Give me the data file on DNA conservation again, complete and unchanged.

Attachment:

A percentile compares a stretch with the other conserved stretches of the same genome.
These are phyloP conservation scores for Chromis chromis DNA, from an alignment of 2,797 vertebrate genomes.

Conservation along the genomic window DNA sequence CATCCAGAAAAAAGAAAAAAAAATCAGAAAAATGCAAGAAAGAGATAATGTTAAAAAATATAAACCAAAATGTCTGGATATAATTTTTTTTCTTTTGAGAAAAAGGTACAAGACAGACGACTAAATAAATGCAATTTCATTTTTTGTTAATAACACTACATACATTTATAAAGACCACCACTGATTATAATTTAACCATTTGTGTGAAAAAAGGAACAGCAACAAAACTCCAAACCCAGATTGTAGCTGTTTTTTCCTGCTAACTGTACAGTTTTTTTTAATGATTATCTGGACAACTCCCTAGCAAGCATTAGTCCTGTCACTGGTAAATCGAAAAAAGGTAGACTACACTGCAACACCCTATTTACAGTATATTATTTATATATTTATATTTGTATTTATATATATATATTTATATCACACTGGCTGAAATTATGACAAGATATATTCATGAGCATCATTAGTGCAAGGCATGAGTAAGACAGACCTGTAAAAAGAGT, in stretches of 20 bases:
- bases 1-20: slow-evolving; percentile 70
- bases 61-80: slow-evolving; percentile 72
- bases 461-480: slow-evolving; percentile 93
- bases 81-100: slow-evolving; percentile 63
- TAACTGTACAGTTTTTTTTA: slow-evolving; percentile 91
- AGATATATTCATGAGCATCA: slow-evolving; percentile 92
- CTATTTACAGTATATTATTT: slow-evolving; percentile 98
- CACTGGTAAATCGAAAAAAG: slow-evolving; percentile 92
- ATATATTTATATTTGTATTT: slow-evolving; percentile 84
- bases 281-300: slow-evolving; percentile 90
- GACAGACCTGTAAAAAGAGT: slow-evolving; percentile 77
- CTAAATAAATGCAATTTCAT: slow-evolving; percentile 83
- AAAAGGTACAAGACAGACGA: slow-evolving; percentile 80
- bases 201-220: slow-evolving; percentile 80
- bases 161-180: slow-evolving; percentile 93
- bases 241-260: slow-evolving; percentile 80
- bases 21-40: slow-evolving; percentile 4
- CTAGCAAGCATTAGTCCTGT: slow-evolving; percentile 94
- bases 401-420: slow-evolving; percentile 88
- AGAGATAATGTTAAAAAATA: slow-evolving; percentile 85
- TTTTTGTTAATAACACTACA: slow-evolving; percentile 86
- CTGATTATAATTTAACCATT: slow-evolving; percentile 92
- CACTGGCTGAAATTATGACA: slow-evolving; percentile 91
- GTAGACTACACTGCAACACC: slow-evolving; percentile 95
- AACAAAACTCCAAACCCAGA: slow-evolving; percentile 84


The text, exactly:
A percentile compares a stretch with the other conserved stretches of the same genome.
These are phyloP conservation scores for Chromis chromis DNA, from an alignment of 2,797 vertebrate genomes.

Conservation along the genomic window DNA sequence CATCCAGAAAAAAGAAAAAAAAATCAGAAAAATGCAAGAAAGAGATAATGTTAAAAAATATAAACCAAAATGTCTGGATATAATTTTTTTTCTTTTGAGAAAAAGGTACAAGACAGACGACTAAATAAATGCAATTTCATTTTTTGTTAATAACACTACATACATTTATAAAGACCACCACTGATTATAATTTAACCATTTGTGTGAAAAAAGGAACAGCAACAAAACTCCAAACCCAGATTGTAGCTGTTTTTTCCTGCTAACTGTACAGTTTTTTTTAATGATTATCTGGACAACTCCCTAGCAAGCATTAGTCCTGTCACTGGTAAATCGAAAAAAGGTAGACTACACTGCAACACCCTATTTACAGTATATTATTTATATATTTATATTTGTATTTATATATATATATTTATATCACACTGGCTGAAATTATGACAAGATATATTCATGAGCATCATTAGTGCAAGGCATGAGTAAGACAGACCTGTAAAAAGAGT, in stretches of 20 bases:
- bases 1-20: slow-evolving; percentile 70
- bases 61-80: slow-evolving; percentile 72
- bases 461-480: slow-evolving; percentile 93
- bases 81-100: slow-evolving; percentile 63
- TAACTGTACAGTTTTTTTTA: slow-evolving; percentile 91
- AGATATATTCATGAGCATCA: slow-evolving; percentile 92
- CTATTTACAGTATATTATTT: slow-evolving; percentile 98
- CACTGGTAAATCGAAAAAAG: slow-evolving; percentile 92
- ATATATTTATATTTGTATTT: slow-evolving; percentile 84
- bases 281-300: slow-evolving; percentile 90
- GACAGACCTGTAAAAAGAGT: slow-evolving; percentile 77
- CTAAATAAATGCAATTTCAT: slow-evolving; percentile 83
- AAAAGGTACAAGACAGACGA: slow-evolving; percentile 80
- bases 201-220: slow-evolving; percentile 80
- bases 161-180: slow-evolving; percentile 93
- bases 241-260: slow-evolving; percentile 80
- bases 21-40: slow-evolving; percentile 4
- CTAGCAAGCATTAGTCCTGT: slow-evolving; percentile 94
- bases 401-420: slow-evolving; percentile 88
- AGAGATAATGTTAAAAAATA: slow-evolving; percentile 85
- TTTTTGTTAATAACACTACA: slow-evolving; percentile 86
- CTGATTATAATTTAACCATT: slow-evolving; percentile 92
- CACTGGCTGAAATTATGACA: slow-evolving; percentile 91
- GTAGACTACACTGCAACACC: slow-evolving; percentile 95
- AACAAAACTCCAAACCCAGA: slow-evolving; percentile 84